I began writing a column about beer for Food & Dining Magazine in 2005, give or take a year. Occasionally the magazine’s main man John White finds a slot for a non-beer-centric restaurant profile, and those are fun to write, too. I’ll always remain appreciative to John for giving me this opportunity to write and be read.
Food & Dining Magazine is a quarterly, and when a new issue arrives it has become my habit to glance back at the previous one and reprise my contribution in full for NA Confidential readers.
The summer issue for 2019 is due in a week or two, with my next column to address the way that the business of craft beer has become business; it always was, but now more than ever there’s little margin for error for mom and pop brewing shops.
For the spring issue John kindly allowed me to do something rare for me at Food & Dining Magazine, this being to write about myself and the idea for the beer program at Pints&union. It turned out really well, and Andy Hyslop’s photos are especially memorable.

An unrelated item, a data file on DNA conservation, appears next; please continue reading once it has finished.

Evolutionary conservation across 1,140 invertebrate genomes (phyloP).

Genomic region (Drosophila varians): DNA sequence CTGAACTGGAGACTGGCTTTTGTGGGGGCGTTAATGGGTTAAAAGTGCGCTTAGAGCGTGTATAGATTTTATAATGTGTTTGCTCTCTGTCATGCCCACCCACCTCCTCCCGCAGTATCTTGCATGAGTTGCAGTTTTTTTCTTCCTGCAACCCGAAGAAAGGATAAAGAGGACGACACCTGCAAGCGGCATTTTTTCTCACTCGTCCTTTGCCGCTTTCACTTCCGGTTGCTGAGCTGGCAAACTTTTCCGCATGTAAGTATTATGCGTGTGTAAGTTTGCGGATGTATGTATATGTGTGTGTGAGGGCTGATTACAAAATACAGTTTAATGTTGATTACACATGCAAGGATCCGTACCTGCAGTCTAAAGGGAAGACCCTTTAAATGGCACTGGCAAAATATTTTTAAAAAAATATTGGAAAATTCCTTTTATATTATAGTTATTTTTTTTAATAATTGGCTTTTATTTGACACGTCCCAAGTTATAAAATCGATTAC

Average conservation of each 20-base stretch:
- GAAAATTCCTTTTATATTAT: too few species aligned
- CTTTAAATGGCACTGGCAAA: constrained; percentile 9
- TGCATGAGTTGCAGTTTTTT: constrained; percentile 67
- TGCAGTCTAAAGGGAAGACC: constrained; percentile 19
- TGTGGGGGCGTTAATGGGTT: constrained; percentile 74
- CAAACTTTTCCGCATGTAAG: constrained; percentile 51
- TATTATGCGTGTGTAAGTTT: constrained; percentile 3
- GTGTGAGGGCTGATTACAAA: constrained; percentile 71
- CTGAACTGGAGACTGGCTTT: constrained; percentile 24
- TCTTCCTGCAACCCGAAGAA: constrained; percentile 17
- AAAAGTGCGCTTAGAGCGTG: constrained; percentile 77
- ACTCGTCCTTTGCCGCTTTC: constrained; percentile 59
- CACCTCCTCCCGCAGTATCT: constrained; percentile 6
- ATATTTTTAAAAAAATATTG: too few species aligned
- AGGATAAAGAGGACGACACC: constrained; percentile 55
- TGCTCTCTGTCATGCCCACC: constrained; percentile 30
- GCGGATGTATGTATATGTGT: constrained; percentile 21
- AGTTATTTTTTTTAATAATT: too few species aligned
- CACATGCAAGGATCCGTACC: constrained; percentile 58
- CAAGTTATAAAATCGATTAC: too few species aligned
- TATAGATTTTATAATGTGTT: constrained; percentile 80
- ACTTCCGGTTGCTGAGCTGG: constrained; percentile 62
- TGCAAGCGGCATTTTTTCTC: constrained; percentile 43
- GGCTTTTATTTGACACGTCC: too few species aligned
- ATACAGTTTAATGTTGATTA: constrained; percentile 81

|Roger, Joe and Calvin.|
Pints&union, where the classic beer hits keep right on pouring.
Food & Dining Magazine, Spring 2019 (Volume 63)
Did you hear the one about two buddies walking into a coffee shop to talk about building a brand new “old” bar?
One of them was Joe Phillips, and the other was me. We began philosophizing about life, adult beverages, curry and third spaces. This chat was the impetus for Pints&union, a pub in downtown New Albany that opened in August of 2018.
On that fateful morning at Quills, we drained a few bracing espressos and got wired – then excited. We’d both been planning an honest, traditional, no-gimmicks public house where everybody knows your name, and it seemed like a good idea to work together toward this shared goal.